While the invention has been illustrated as embodying interrupted polygonal shapes, other embodiments in which the shapes are truly regular polygons, are within the concept of my invention. In such embodiments, instead of narrow arcuate surfaces joining the planar surfaces of the polygonal shapes, the planar surfaces intersect along truly rectilinear lines that form true apices, or vertices. It is these vertices, then, that provide the clearances, or passages, for the liquid coolant along the inside of the annulus at the working end of the bit, as illustrated in FIG. 7.

Where the interrupted polygonal shapes are used, the following will serve to give an example of the dim i that have been found suitable in the case of a drill bit having an annulus with an CD. of 1" and an ID. of 0.875" (nominal dimension). In producing a regular polygonally shaped annulus, such as that of FIG. 3 or 6, whether of six sides, as there shown, or of a larger number of sides, such as eight, the desired depth of water passage, as for instance the clearance space indicated by the reference numeral 56 in FIG. 7, is 0.017 to 0.020". This is accomplished by providing a maximum I.D. dimension, viz, that of D (FIG. 2), equal to 0.910", instead of the nominal ID. dimension of 0.875 referred to above. This would mean the removal of sufiicient metal on the inner arcuate surfaces 38, 38a, or 3811 or an outward displacement of these arcuate surfaces during the forming of the shank end, as, for instance, the end 46 (FIG. 5), to give this maximum I.D. dimension of 0.910". The result would be the revision of six water passages, or clearances '56 (FIG. 7), of 0.017" depth, where the polygonal shape is that of a hexagon. Where the shape is that of an octagon, there would be eight such water passages or clearances, each approximately 0.017" indepth.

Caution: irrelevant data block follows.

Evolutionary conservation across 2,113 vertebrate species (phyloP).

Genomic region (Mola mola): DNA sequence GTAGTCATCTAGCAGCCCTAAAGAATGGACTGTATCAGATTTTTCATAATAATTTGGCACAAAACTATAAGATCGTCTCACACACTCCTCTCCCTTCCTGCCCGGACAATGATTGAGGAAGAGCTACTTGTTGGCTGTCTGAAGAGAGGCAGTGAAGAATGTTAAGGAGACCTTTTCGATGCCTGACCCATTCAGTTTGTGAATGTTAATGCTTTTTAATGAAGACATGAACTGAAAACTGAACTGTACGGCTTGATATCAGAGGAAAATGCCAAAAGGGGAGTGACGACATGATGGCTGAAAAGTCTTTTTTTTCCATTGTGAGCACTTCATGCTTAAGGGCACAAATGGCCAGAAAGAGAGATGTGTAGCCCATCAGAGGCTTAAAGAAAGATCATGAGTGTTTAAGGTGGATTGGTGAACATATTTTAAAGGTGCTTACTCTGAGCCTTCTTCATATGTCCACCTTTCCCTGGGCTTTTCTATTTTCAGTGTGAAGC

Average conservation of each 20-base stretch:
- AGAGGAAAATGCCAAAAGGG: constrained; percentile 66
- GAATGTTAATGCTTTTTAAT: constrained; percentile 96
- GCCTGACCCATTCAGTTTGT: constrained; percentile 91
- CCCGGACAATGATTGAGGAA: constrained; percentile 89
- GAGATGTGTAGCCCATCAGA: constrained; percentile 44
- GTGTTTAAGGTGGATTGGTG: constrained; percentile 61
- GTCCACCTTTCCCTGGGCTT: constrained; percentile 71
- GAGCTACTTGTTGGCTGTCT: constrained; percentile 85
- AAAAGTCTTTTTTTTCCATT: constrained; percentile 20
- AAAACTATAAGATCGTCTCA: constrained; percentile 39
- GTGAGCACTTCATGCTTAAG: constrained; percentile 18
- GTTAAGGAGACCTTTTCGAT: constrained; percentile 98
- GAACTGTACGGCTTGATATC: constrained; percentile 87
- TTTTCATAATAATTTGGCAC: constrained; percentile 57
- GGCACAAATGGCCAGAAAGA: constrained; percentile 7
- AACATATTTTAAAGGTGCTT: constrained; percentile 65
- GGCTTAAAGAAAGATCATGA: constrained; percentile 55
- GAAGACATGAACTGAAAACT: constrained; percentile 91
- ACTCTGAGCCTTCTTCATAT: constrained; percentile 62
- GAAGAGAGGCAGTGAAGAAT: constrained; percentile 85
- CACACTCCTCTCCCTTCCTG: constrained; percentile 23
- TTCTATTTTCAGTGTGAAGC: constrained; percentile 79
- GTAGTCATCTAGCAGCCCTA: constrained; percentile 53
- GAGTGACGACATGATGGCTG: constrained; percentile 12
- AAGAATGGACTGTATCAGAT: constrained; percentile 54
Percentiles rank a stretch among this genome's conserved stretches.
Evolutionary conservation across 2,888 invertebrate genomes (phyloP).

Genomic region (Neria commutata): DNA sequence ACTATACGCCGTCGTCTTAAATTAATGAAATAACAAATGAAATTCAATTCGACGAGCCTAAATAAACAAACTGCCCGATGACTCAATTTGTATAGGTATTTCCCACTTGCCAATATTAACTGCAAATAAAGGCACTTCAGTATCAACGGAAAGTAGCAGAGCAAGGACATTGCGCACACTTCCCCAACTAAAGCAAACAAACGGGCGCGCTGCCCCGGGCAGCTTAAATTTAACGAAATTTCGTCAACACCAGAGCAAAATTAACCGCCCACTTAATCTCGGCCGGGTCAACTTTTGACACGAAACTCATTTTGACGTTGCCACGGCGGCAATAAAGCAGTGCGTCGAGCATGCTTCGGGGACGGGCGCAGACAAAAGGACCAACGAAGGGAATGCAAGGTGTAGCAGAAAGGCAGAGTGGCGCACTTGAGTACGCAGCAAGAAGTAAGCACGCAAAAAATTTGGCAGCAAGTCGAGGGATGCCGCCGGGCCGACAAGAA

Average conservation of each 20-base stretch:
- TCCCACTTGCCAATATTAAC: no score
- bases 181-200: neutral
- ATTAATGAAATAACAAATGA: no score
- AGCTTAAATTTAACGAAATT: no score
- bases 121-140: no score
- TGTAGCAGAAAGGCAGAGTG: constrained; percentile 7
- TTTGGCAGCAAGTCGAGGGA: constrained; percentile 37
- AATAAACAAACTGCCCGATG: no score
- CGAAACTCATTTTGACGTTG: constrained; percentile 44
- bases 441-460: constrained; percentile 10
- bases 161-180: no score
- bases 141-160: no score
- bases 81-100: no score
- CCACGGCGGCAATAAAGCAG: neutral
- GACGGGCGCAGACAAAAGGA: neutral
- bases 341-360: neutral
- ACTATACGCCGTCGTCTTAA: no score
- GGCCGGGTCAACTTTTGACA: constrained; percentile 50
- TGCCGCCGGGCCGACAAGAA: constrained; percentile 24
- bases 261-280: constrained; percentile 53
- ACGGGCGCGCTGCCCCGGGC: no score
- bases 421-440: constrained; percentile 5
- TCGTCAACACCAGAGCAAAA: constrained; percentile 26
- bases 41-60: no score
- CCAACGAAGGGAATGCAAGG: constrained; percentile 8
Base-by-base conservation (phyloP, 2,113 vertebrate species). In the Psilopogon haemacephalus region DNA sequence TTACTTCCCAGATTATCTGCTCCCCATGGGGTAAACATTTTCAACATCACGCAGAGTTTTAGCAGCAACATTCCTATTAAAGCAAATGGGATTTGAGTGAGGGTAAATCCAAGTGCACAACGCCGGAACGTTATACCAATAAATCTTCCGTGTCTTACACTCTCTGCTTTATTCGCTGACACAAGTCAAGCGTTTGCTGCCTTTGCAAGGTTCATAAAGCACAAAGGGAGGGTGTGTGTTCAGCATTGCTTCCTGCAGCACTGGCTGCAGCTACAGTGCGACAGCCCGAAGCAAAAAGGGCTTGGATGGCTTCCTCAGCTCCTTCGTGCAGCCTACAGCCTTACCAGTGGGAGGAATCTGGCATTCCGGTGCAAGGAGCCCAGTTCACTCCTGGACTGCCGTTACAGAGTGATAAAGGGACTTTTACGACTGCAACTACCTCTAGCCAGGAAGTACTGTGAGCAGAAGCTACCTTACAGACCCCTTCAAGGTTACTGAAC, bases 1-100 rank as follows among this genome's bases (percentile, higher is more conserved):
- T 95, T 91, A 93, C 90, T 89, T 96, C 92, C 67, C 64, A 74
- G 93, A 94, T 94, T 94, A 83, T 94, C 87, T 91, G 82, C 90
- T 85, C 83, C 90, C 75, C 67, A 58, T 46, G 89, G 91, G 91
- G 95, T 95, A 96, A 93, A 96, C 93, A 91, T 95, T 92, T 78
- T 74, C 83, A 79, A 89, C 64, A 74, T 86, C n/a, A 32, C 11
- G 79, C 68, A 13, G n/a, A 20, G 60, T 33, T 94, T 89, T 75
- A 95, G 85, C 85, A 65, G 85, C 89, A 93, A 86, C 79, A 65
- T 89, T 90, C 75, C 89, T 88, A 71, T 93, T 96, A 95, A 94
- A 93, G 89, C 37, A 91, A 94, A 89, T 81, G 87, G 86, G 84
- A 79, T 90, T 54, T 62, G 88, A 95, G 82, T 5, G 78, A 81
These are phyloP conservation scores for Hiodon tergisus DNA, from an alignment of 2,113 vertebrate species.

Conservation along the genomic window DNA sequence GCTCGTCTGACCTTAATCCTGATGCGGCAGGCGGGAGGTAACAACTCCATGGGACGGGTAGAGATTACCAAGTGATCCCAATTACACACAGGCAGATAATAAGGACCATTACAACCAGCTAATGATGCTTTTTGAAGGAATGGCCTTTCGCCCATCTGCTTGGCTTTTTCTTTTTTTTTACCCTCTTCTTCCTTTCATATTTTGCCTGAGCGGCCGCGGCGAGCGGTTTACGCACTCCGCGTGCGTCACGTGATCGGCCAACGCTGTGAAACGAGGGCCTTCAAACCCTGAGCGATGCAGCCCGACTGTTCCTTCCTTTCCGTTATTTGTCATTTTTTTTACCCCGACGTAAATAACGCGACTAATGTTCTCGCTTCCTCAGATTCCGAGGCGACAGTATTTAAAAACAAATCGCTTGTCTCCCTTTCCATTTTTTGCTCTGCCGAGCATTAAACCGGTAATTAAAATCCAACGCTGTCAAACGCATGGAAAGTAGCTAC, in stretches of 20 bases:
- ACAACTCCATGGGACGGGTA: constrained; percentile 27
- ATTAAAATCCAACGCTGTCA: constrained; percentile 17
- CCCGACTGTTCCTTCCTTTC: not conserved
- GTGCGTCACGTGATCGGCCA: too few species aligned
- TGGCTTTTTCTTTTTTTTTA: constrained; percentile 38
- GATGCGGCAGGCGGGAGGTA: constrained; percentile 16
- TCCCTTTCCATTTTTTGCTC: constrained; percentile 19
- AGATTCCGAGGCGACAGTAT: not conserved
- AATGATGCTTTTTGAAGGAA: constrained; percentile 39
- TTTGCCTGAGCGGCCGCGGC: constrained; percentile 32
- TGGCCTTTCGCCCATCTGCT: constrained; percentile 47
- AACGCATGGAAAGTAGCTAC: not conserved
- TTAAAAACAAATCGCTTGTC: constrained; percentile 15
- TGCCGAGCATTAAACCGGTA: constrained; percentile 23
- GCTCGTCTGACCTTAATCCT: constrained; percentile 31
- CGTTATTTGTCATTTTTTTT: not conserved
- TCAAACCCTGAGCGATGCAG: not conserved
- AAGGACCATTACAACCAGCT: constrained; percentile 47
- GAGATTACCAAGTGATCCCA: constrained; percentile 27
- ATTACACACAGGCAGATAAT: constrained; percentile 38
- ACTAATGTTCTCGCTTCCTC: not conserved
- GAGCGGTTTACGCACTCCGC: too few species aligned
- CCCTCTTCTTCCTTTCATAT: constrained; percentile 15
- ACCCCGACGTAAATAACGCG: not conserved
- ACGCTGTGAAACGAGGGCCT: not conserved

In those embodiments where true rectilinear apices are provided, similar water passages are provided by such apices. This is the case where smaller bit shanks, such as those with a Vs" O.D. dimension are used.

Since the size of diamond particles is generally on the order of 50 particles to a carat, or even finer, such particles have been indicated in the drawings merely by dots, both in elevation and plan view and also in section. In place of diamonds, other abrasive particles of a hardness of at least 9 in the Mohs scale of hardness can be used.

It will be understood that modifications and variations may be effected without departing from the scope of the novel concepts of the present invention.

I claim as my invention:

1. A composite rotary tubular abrasive drill bit having one end adapted for connection to a source of power and having a free working end, said bit comprising a hollow cylindrical shank of substantially uniform wall thickness throughout its length, said shank affording a through passage for a liquid coolant during drilling, and

an abrasive annulus secured to the free end of said shank, said annulus in cross-section having an inner polygonal shape of a minimum transverse dimension less than the inner diameter of said shank and of a maximum transverse dimension equal to said shank inner diameter,

thereby providing axially extending coolant flow passages between said annulus inner surface and the material being drilled,

said annulus in cross-section having an outer regular geometrical shape selected from the groups consisting of polygons and circles each having a maximum outer transverse dimension greater than the outside diameter of said shank.

2. A composite rotary tubular abrasive drill bit as defined by claim 1, wherein both the outer and inner surfaces of the annulus are polygonal in cross-section.

3. A composite rotary tubular abrasive drill bit as defined by claim 1, wherein both the outer and inner surfaces of the annulus are hexagonal in cross-section.

4. A composite rotary tubular abrasive drill bit as defined by claim 1, wherein both the outer and inner surfaces of the annulus are hexagonal in cross-section with the hexagons in phase.

5. A composite rotary tubular abrasive drill bit as defined by claim 1, wherein both the outer and inner surfaces of the annulus are hexagonal in cross-section with the hexagons out of phase.

6. A composite notary tubular abrasive drill bit as defined by claim 4, wherein the inner and outer surfaces and the end surfaces of said annulus are provided with a layer of diamond particles of substantially one-diamond particle thickness.